I’m deleting all my old tweets.

I’m deleting all my old tweets and will delete them on an ongoing basis – every tweet older than three months.

Why? Because I am growing increasingly uncomfortable about the way in which our historical data is weaponized online. Tweets are particularly susceptible to this – they’re particularly easy to decontextualize. And looking back on my Twitter history, I can see that how I’ve used the service has changed dramatically over the years. I can see that; I’m not sure others, without context, could or would.

I hit “delete.”

I reckon if it was an important enough idea, I blogged about it. (If I didn’t, oh well. I’ll do better from here on out.) The stories that I write on my blogs are (obviously) longer than the 140 characters of Twitter. I think they’re more nuanced. I spend more time crafting my thoughts here. Moreover, the only person that’s responsible for the words I write on my blog is me. There are no @-mentions, no retweets. Yes, I can link and cite, but those references are trackable, discoverable in a different way.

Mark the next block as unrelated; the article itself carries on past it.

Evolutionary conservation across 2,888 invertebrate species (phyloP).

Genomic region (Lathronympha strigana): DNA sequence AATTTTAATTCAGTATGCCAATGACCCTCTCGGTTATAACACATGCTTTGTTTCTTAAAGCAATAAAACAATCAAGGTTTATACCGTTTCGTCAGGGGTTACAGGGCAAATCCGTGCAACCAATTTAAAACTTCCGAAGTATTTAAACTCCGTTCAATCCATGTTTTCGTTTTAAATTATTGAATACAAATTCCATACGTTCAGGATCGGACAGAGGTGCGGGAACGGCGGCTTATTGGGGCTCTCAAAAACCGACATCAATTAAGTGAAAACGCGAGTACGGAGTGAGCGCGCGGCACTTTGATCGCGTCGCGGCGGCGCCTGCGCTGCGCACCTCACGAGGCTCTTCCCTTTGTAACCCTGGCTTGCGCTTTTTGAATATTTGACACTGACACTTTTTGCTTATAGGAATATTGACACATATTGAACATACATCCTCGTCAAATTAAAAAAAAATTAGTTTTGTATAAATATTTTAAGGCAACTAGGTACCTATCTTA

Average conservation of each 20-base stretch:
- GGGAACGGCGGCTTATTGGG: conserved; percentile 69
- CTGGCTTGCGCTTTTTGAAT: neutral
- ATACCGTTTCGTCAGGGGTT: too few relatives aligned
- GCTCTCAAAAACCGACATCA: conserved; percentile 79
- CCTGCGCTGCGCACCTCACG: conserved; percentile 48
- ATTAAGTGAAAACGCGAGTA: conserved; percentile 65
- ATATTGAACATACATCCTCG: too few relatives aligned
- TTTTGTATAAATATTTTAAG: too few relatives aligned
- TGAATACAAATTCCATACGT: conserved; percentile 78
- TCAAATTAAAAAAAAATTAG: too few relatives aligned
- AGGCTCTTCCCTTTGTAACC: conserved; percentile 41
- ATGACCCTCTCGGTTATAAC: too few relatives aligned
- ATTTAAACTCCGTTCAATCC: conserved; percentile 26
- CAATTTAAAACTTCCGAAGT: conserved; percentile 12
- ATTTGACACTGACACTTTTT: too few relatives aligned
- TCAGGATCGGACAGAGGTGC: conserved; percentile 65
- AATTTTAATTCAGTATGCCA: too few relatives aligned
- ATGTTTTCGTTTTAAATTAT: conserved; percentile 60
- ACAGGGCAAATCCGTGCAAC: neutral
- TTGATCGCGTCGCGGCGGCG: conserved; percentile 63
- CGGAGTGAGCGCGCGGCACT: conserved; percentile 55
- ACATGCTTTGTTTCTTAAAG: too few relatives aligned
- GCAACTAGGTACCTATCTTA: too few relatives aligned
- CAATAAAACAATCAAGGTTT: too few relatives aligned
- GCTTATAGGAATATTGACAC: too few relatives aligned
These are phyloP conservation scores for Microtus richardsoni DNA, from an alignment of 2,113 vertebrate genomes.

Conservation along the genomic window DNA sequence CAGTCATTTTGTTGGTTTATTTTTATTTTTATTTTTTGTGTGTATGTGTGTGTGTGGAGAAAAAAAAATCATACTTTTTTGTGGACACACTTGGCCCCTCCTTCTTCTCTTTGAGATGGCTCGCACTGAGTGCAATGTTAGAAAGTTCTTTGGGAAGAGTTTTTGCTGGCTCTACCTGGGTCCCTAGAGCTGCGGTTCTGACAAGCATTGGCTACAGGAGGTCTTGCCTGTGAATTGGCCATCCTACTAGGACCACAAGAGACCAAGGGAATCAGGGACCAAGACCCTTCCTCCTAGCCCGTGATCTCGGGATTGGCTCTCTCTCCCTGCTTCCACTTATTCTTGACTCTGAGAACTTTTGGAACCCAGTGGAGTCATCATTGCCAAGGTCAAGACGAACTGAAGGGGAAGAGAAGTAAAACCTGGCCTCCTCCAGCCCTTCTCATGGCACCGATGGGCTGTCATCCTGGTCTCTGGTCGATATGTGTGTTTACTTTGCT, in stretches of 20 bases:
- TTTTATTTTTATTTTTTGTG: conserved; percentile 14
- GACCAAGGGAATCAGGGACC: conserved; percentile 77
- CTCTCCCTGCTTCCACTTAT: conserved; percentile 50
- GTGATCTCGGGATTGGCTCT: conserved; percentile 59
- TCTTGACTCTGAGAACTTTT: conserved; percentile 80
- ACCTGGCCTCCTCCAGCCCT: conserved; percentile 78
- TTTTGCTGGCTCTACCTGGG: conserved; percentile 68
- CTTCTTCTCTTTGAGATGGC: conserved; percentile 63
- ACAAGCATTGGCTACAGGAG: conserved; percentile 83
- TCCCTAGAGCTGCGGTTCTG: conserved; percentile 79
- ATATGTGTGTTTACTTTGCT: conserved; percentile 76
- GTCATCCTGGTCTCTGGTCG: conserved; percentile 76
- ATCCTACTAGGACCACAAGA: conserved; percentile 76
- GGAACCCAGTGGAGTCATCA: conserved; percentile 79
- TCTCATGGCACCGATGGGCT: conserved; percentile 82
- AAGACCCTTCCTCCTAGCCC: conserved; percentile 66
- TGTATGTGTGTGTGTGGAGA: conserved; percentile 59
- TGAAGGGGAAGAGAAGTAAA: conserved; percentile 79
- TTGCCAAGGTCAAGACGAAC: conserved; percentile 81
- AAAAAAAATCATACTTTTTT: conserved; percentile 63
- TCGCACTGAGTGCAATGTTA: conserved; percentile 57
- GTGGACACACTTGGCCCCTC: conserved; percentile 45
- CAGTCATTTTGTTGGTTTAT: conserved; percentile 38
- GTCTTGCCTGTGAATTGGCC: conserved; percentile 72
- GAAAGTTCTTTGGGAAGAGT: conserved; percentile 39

As someone who cares deeply about history – historical records, archives, and the like – deleting my tweets is painful. I’ll feel remorse, I’m sure. But I also feel no obligation to have my personal data available publicly, in the hands of corporations and not under my own ownership and control. (I do have a copy of all my tweets, just as I have a copy of the old Facebook account I deleted. When I die, I’ll bequeath all this digitalia to the Casper Community College library. They’ll be thrilled, I’m sure.)

If you’ve linked to or embedded one of my tweets in an article, my apologies. I’ve taken screenshots of two of my popular ones that I see people resurface from the depths of Twitter history:

I also took screenshots of the story I recently told on Twitter about my experiences pre-Obamacare: “Life and Death Before the Affordable Care Act.”

I’m hoping this will encourage me to blog more. I don’t think it’ll stop me from tweeting, although I imagine knowing that this is all quite ephemeral will probably change my behavior somewhat. We shall see. (Or we won’t see. Depends on if you or me grab screenshots.)

Audrey Watters


Audrey Watters


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